The CDC Wants You To Get Serious About Cleaning Your Breast Pump


I’m going to admit something kind of terrible: I’ve never sterilized my breast pump parts.

Sure, I’ve washed them with soap and water after each use, with their own brush, and even left them out to dry on that super cute fake grass everyone seems to have, but as far as popping them in boiling water, or dishwashing them on the sterilization cycle, that’d be a no. Cue the phone call I’m about to receive from my disgusted mother in 3…2…1…

In all seriousness though, this is a major breast pump maintenance mistake, but one that as a first time mom, I had no idea how bad it could be.

 

I mean, breast milk is filled with antibodies, right? What’s the worst thing that could happen if I am careful to wash it after each use?

Unfortunately, one family has discovered that in rare cases, the worst that can happen is just about the worst thing a parent could think about.

Following her premature birth, an infant contracted a rare, but serious infection that led to severe brain damage, spastic cerebral palsy, and global developmental delays. The bacteria, Cronobacter sakazakii, is suspected to have grown in the pump parts the poor mama was soaking in soapy water, then leaving out to air dry.

Although this case is a one-off, it did prompt the CDC to investigate what kind of guidelines people are sent home with in regards to proper pump care. What they discovered, in a nutshell, is that the information is lacking.

 

Recently, the CDC released their updated recommendations.

Now this is where I’m going to suggest all pumping moms who are already at their damn mental limit take a seat, because what the CDC is recommending to prevent these kinds of infections is for you to clean your pump parts, and let them air dry, after every single use. No more storing your pump parts in the fridge between sessions. No more tossing your clean, but wet parts back into a bag, and shoving the whole thing under your desk. Nope, all those bits and pieces have to be taken apart, washed, and left out to air dry before being put away somewhere clean and safe.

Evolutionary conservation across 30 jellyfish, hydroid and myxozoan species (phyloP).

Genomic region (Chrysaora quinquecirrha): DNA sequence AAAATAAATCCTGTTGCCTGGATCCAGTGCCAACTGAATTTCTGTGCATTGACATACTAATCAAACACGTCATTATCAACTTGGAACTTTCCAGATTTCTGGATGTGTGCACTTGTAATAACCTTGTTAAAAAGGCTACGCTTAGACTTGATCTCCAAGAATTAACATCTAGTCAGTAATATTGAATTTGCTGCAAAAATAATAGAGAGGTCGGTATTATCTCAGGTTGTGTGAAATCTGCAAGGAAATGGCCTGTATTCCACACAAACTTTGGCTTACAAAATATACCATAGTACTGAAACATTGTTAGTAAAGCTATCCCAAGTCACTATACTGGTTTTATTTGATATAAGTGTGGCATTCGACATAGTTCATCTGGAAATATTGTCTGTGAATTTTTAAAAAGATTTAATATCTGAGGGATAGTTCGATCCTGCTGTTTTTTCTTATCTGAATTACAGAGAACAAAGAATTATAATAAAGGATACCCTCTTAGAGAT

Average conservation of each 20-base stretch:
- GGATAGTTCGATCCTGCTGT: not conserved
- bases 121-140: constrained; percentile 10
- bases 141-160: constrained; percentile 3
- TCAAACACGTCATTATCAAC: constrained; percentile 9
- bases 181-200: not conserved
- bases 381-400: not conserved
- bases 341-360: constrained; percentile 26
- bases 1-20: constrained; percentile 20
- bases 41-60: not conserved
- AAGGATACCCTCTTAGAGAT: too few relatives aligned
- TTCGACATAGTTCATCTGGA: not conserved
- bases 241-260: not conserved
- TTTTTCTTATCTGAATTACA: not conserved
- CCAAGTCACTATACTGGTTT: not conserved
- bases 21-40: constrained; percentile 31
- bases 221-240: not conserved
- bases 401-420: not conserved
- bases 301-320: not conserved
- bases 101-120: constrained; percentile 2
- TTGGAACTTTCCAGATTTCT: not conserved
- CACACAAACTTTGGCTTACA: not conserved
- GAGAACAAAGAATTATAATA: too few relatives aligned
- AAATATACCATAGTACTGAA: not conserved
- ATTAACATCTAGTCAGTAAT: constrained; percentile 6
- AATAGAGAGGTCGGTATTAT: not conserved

And, as if that weren’t enough of a time-suck, they are also suggesting you sterilize your pump parts once a day. This last step is especially pertinent to parents of babies who are less than 3 months old, who were born prematurely, or who have a weakened immune system.

 

Before you breeze over that and think, “Wash your pump parts? How hard is that?” let’s just break down what that involves:

Under these new guidelines, after going through the hullabaloo of finding somewhere to pump, getting set up to pump, pumping (hopefully without spilling anything, or accidentally showing Derek from Accounting your saucer nipples), you need to quickly place your milk under refrigeration, completely disassemble your breast shield, membranes, and valves, wash them all with hot soapy water from a wash basin separate from the sink, with a brush used only for cleaning baby items, and then find a location allowing them to air dry, where Derek from Accounting won’t splatter chowder on them, or jokingly use the breast shield like an old timey phone because he’s an idiot who doesn’t know better.